An allegation of an assault involving students on campus has instigated disputes throughout CVHS and the community. The school found that the girl’s assault complaint was “unsubstantiated.” The situation raised questions about students’ safety, the administration’s response and social media use.
The controversy began Sept. 25, when a student was allegedly attacked in the CVHS parking lot after school. The story broke when details of what supposedly occurred were shared via Tumblr by the girl’s friend the following week.
The post said the student went to school authorities the day after the incident, but accused the school of failing to properly investigate. It also included photos of the girl’s injuries and the name and picture of a boy allegedly involved.
The online response skyrocketed; the post received over 2,600 notes and was shared through multiple social media platforms, although it was later taken down.
According to Principal Blaine Torpey, school administration had met with the girl involved, followed standard procedure, and found the claim could not be substantiated.
“When the whole social media thing came to light, we looked at that as a moment of reflection,” he said. “That was a doubling of our efforts to be sure.”
On Oct. 8, Torpey released an official statement to parents and teachers, saying an investigation had been launched through the school administration and the Alameda County Sheriff’s Office, and that case had started before the social media backlash. He also said although the cameras around campus “were not perfect,” they did indeed work and the footage was being reviewed.
The following Friday, Oct. 11, Torpey sent out another announcement. After investigating the incident, the administrators and sheriff’s officers were “unable to substantiate the allegations of student misconduct.” He went on to reaffirm the school’s commitment to student safety, and the current systems by which students could reach out for help.
Yet the story did not stop there. In the past statement, Torpey had commented the Internet response “inflamed the situation,” and urged parents to talk with their children about social media. In the following announcement, he reiterated the stance, stating, “This situation has made us all more aware of the potentially negative power of social media when it is used inappropriately.”
The following week Torpey made a similar announcement to CVHS students, warning them about possible consequences of inappropriate social media use. An Alameda County sheriff’s officer will share a presentation about social media and cyberbullying at CVHS this semester, he said.
“The social media response spirals, and toxifies the situation and clouds the real issues,” Torpey said later. “People were being accused of things they may or may not have done, as if this student was being tried in the court of public opinion.”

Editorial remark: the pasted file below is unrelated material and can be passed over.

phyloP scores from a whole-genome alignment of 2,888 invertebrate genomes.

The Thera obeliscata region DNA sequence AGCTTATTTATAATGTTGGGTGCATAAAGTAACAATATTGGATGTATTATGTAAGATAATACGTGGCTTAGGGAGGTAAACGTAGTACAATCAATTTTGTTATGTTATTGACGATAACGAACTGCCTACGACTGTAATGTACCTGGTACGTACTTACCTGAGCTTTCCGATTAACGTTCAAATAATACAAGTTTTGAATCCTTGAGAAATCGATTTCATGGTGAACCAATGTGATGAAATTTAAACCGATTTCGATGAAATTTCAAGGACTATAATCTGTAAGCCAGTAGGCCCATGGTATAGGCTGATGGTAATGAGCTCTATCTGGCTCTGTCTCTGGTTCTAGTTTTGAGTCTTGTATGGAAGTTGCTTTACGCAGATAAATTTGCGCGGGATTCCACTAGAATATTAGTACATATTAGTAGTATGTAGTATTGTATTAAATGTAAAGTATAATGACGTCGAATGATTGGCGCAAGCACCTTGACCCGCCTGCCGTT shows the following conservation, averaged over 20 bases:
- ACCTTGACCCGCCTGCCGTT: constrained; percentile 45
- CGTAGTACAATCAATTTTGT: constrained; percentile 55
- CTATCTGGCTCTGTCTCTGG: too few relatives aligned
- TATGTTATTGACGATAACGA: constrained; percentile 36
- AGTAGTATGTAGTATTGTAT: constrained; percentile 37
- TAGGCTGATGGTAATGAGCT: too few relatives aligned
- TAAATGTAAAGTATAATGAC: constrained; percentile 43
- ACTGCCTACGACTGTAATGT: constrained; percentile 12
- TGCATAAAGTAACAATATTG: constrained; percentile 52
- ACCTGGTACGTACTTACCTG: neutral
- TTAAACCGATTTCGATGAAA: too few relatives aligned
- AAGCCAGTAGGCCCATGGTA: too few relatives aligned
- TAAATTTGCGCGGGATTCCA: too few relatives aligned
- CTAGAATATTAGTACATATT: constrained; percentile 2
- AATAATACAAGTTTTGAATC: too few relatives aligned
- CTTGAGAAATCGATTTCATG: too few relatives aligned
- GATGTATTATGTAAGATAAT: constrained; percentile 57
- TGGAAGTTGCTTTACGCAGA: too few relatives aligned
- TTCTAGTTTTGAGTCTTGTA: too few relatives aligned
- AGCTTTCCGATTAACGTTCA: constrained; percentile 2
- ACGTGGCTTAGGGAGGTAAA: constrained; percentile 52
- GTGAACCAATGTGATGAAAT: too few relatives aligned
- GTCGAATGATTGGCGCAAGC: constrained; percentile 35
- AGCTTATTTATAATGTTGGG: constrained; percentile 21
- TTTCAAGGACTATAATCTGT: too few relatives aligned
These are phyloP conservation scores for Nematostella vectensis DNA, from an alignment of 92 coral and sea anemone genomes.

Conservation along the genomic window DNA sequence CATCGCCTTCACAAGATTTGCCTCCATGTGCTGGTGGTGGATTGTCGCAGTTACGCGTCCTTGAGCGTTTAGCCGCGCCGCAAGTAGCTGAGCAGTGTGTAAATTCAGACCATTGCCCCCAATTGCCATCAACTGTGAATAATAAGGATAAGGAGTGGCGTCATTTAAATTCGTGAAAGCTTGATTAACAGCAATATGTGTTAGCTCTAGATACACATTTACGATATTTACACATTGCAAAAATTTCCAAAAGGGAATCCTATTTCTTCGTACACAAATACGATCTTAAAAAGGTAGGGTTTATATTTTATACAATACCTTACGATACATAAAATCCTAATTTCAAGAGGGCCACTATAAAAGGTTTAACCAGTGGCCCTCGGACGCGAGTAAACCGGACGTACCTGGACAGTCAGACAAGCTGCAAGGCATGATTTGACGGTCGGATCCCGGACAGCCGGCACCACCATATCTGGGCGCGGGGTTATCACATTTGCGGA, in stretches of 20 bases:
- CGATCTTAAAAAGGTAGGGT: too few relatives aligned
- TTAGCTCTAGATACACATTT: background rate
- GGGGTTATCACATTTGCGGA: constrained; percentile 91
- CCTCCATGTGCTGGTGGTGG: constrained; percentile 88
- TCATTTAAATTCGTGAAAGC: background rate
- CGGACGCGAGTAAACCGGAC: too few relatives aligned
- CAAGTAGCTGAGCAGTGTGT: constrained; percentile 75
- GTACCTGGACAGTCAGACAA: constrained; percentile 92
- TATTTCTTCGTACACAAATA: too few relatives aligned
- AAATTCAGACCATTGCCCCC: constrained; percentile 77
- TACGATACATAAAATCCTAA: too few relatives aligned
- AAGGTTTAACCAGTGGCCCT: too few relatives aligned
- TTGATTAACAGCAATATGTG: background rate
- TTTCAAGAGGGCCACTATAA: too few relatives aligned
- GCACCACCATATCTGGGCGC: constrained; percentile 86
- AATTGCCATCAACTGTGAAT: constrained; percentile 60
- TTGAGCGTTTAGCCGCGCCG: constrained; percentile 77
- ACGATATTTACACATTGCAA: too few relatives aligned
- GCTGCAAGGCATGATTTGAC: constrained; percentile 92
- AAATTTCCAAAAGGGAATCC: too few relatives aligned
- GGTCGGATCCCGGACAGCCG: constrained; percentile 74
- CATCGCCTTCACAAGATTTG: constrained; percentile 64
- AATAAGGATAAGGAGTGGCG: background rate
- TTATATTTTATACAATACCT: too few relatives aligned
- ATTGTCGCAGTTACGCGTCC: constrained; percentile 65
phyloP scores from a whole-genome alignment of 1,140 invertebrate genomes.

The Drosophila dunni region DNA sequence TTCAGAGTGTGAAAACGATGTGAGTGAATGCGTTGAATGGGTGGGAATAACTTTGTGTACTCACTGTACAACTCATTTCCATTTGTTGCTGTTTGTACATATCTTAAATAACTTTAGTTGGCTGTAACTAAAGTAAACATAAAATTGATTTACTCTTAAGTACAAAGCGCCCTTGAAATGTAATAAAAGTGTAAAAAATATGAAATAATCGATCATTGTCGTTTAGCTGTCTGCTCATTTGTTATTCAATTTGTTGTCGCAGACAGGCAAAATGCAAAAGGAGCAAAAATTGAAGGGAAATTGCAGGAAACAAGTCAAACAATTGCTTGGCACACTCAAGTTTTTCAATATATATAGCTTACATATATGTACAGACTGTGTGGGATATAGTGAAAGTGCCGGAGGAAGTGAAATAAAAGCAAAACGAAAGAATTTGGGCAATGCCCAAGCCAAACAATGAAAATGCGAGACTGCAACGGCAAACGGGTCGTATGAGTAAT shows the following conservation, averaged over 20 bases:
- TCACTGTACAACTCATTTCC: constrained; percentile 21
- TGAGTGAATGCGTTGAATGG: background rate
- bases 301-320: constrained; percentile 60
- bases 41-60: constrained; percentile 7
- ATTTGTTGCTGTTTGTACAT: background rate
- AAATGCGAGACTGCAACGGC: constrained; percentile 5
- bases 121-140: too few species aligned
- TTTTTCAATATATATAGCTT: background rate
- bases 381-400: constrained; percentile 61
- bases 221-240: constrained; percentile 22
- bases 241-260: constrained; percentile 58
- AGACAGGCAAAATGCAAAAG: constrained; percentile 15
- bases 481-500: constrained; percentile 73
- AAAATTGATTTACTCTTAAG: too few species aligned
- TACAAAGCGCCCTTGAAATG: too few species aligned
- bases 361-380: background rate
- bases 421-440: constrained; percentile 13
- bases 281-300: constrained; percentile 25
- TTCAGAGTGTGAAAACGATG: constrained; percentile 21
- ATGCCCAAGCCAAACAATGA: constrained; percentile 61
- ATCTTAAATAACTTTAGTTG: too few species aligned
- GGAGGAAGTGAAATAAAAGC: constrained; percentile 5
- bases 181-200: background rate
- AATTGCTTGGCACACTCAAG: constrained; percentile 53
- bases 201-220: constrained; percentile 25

The situation brought attention to the issue of administrators taking action when social media postings impact school. Students do have the right to free speech in public schools, as long as they don’t disturb classes, disrupt the educational process, or compromise the safety of other students. School administration can take action if any of these misconducts occur, as in the online bullying involving another student. The school and law enforcement can monitor students’ social media activity online if they have public accounts, and administrators can monitor Internet activity on school computers.
Students cannot, however, be forced to show their private social media profiles, unless, according to the American Civil Liberties Union (ACLU), the school has “reasonable individualized suspicion” the student is violating the prescribed rules, or the police have a warrant.
In response to teen use of social media, some schools have stepped up to the challenge, and paid thousands of dollars to monitor student’s internet activity. This past summer, Glendale Unified School District in southern California paid over $40,000 to have both middle and high school students’ social media profiles overlooked. The superintendent justified the action by citing how a similar effort to monitor media the year before had helped save the life of a student who had been exhibiting warning signs of suicide online. Through these programs, schools may be able to find indications of drug abuse, suicidal thoughts, and cyberbullying, but is Internet monitoring intruding too far into student’s privacy?
According to Torpey, students needn’t worry, CVHS is not planning to look into students’ social media.
“I don’t think it’s very practical for us to try to monitor the many different accounts that 3,000 students might have,” he said. “I think that’s really where the families come in.”
Most of all, the administration wants to ensure that students feel safe, and urge students to step forward anytime they feel they need to.
“We care,” said Torpey.